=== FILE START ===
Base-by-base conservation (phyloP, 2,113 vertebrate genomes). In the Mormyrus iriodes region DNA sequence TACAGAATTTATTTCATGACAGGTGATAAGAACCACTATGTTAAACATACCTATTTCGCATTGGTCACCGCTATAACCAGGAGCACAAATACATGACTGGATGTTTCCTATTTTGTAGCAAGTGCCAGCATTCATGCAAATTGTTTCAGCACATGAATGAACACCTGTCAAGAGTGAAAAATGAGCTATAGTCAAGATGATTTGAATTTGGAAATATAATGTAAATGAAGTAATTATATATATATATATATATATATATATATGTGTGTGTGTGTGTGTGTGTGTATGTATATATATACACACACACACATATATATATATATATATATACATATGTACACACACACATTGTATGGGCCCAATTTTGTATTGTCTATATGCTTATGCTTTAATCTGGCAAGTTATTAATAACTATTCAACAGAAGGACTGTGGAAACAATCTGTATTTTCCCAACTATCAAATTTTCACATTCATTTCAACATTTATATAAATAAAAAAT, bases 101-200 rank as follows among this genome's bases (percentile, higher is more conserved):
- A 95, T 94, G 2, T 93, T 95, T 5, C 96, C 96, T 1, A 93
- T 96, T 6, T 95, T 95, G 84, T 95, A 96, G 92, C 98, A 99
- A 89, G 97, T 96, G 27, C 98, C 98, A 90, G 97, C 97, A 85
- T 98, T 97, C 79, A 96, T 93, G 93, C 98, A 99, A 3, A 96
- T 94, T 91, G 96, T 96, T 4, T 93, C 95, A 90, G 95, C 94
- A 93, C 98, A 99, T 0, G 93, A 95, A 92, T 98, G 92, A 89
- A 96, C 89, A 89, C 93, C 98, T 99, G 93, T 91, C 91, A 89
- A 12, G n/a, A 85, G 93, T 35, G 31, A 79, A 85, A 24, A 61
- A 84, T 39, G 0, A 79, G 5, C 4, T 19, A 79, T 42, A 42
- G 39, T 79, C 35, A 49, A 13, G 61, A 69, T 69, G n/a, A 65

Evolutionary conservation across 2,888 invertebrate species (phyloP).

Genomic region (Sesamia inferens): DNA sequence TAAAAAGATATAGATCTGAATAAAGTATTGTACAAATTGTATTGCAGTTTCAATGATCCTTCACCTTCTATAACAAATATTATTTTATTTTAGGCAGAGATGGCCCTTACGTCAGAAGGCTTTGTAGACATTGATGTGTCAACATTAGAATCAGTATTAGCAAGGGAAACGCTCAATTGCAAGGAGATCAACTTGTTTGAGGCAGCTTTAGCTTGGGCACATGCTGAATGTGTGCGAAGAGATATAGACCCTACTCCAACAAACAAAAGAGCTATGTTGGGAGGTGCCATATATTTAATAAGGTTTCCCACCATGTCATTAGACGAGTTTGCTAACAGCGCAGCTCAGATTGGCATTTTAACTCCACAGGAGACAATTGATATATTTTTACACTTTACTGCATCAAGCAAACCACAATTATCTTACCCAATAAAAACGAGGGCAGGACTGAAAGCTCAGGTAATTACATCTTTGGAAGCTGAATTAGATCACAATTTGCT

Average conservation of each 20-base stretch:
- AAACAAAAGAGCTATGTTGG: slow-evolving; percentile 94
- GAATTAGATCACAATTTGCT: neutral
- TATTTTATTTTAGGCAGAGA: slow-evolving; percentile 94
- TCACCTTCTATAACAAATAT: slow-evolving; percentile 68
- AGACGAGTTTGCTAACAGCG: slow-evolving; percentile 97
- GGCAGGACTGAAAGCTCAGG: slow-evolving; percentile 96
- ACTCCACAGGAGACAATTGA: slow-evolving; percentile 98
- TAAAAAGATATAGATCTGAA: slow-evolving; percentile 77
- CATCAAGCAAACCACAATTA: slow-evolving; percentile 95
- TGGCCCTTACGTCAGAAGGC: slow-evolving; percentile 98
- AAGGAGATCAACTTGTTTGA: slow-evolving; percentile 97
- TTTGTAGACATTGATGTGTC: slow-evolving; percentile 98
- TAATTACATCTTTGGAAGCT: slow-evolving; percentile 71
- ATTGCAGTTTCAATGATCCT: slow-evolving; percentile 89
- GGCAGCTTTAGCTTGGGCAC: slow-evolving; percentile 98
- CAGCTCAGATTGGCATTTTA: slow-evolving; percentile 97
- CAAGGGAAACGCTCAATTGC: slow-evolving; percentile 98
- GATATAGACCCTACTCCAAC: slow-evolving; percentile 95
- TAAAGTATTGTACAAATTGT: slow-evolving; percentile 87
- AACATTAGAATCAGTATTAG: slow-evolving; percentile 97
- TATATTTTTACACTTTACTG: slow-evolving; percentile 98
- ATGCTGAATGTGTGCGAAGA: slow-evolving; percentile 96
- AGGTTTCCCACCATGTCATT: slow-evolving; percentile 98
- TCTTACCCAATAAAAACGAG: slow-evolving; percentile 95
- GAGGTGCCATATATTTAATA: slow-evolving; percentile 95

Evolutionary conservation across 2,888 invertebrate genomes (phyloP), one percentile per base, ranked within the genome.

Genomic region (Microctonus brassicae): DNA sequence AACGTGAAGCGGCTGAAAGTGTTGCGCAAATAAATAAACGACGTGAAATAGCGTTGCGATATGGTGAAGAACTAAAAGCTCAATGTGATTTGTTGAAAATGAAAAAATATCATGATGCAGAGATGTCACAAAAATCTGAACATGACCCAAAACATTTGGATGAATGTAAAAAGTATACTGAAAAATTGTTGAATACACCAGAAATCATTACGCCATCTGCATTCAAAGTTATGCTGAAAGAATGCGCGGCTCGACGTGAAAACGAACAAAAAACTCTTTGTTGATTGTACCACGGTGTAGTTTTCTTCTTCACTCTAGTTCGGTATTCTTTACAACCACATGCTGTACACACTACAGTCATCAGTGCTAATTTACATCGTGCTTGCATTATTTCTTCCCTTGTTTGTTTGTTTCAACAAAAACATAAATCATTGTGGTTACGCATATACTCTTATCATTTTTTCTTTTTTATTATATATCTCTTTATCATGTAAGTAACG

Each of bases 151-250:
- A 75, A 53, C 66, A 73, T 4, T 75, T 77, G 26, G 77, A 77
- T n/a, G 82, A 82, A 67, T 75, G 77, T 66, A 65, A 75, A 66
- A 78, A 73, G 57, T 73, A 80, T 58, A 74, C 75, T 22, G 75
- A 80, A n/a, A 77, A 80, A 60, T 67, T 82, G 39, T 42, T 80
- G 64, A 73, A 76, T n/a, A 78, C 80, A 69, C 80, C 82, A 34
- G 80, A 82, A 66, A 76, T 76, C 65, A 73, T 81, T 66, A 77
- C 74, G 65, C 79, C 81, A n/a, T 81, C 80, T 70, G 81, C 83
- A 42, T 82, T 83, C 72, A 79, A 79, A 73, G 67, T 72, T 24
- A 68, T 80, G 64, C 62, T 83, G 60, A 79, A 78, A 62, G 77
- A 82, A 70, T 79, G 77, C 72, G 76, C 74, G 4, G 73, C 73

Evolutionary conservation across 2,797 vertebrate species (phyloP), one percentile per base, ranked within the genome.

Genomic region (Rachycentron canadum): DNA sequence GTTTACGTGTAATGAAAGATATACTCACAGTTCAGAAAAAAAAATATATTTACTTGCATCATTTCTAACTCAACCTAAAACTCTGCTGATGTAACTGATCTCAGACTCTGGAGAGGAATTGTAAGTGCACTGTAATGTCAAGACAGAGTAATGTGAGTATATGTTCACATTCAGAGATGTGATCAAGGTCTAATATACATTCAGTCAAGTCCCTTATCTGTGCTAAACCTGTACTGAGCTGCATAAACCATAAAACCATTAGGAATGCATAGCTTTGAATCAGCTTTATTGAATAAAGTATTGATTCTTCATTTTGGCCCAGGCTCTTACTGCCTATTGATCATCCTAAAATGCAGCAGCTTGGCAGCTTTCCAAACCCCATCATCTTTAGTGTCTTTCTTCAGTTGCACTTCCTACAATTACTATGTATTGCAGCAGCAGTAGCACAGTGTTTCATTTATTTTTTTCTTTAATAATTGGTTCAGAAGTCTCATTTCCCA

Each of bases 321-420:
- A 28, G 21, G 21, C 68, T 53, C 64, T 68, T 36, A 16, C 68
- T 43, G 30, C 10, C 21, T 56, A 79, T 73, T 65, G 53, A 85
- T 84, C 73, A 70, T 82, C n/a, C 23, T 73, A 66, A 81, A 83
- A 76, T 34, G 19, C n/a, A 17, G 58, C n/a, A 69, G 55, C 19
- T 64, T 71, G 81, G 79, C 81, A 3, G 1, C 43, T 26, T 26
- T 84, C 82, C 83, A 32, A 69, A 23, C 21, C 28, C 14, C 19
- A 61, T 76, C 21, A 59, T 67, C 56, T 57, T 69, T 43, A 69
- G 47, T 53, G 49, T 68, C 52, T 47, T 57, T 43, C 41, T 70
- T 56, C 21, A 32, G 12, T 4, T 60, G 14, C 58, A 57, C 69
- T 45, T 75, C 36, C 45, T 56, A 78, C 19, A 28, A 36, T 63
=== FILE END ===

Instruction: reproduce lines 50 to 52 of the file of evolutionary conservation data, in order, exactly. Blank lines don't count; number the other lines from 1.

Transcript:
- A 42, T 82, T 83, C 72, A 79, A 79, A 73, G 67, T 72, T 24
- A 68, T 80, G 64, C 62, T 83, G 60, A 79, A 78, A 62, G 77
- A 82, A 70, T 79, G 77, C 72, G 76, C 74, G 4, G 73, C 73